The Importance Of Making Breakfast the Best Meal
Making protein mistakes for breakfast is easy to do. A sausage biscuit is a favorite of many people to have for breakfast – especially if they’re in a hurry to get to work or to get out of the house. Many fast food places sell a version of this breakfast food and they sell pretty well. However, these biscuit meals offer saturated fat, sodium, and trans fat that your body does not need!
If you want protein for breakfast, healthy eating is what you need. Eggs are a wonderful alternative to sausage biscuits if you’re looking for protein. They have six grams per egg, and yolks have lutein, which helps to prevent eye diseases. Simply make sure to avoid using a lot of oil or butter to cook them in. A teaspoon melted and spread evenly will do much better than three to simply show off an egg flip.
Also on the protein route, try adding some peanut butter to your breakfast. A slice of whole wheat toast with a couple of teaspoons of peanut butter will do you wonders. The whole wheat breads will also offer some fiber for you. Nutrition specialists suggest you look for breads and cereals with five grams of fiber, at least, when you go the whole wheat or whole grain route.
Coffee is a toss up for traditional breakfast drinks. While science is showing that coffee is okay to drink if you’re not pushing at four cups a day, non-dairy creamers are a bad choice to make for breakfast. They offer trans fat, artificial sweetners, and sugar. The reason behind this surprising statistic is because many contain partially hydrogenated oils of some kind instead of a saturated fat. It’s suggested you try to use chocolate milk (in a small amount), some low-fat milk, or unsweetened almond milk with a hint of vanilla flavoring.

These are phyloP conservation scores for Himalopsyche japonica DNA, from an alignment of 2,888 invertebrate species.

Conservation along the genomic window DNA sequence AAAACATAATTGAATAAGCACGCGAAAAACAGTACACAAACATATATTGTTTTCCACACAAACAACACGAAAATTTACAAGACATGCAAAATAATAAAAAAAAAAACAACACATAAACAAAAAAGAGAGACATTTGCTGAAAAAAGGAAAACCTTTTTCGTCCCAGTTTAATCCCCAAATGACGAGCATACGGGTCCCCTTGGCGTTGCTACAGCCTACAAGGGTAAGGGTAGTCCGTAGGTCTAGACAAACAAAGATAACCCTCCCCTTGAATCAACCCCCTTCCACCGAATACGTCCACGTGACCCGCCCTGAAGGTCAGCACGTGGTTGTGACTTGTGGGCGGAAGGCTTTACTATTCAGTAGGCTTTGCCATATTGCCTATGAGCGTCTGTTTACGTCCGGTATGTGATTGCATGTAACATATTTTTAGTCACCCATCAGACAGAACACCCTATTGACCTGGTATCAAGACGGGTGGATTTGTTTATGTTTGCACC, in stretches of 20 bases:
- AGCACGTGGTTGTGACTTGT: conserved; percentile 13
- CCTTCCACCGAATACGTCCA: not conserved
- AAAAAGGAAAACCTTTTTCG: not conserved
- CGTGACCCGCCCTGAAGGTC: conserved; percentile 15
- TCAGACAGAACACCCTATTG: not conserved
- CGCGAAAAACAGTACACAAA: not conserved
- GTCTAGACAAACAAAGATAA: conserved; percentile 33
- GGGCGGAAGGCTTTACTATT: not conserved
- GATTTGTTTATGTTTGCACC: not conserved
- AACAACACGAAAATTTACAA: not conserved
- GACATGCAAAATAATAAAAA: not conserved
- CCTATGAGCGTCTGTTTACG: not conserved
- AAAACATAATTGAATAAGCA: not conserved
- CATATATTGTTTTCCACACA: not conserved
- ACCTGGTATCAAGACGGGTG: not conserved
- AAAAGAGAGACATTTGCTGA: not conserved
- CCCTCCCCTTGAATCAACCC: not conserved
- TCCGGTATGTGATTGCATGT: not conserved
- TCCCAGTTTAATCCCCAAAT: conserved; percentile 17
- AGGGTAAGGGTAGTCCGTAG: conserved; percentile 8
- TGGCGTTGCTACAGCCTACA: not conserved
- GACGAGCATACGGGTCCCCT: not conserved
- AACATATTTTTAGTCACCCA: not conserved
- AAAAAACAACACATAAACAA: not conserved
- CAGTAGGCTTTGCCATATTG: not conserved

Another breakfast drink that’s a big toss up is juice. It all comes down to how much of the juice is actually fruit or vegetable juice, and not sugar water. 100% real juice is the best bet for a healthier breakfast. Juices with less than 100% juice will have some sort of extra sugars. These then lead to extra calories, which you do not need.
Other foods to be weary of when making breakfast could surprise you. However, many of the following foods are okay as a once in a while add on, but not for every day breakfasts. Bacon is up there with sausage as having high fat counts. Hash browns and processed cheeses may have extra sugars that you don’t want in a breakfast food. Hash browns may also have extra fats that will only add to your waist size. Granola bars may also have “hidden” sugars that are listed out separately under dextrose, maltrose, etc. instead of as “sugar”. Biscuits and gravy is another toss up food. Everything in moderation is the best advice.
Bagels and cream cheese also fall into this occasional list. If you are following the whole grain/wheat suggestion from earlier, that makes this choice a little better. However, the cream cheeses are often high in calories and saturated fat. Not good.
On the other hand, there are some foods that should simply never be eaten for breakfast. Many of the popular cereals for kids that are brightly colored fall in this category. While the bright colors will sell the food, the artifical colors in these cereals have been linked to refining and contributing to ADHD in children who already have this disorder. These cereals are also often loaded with sugar, which is empty calories in the making.
What’s your favorite thing to eat with breakfast?
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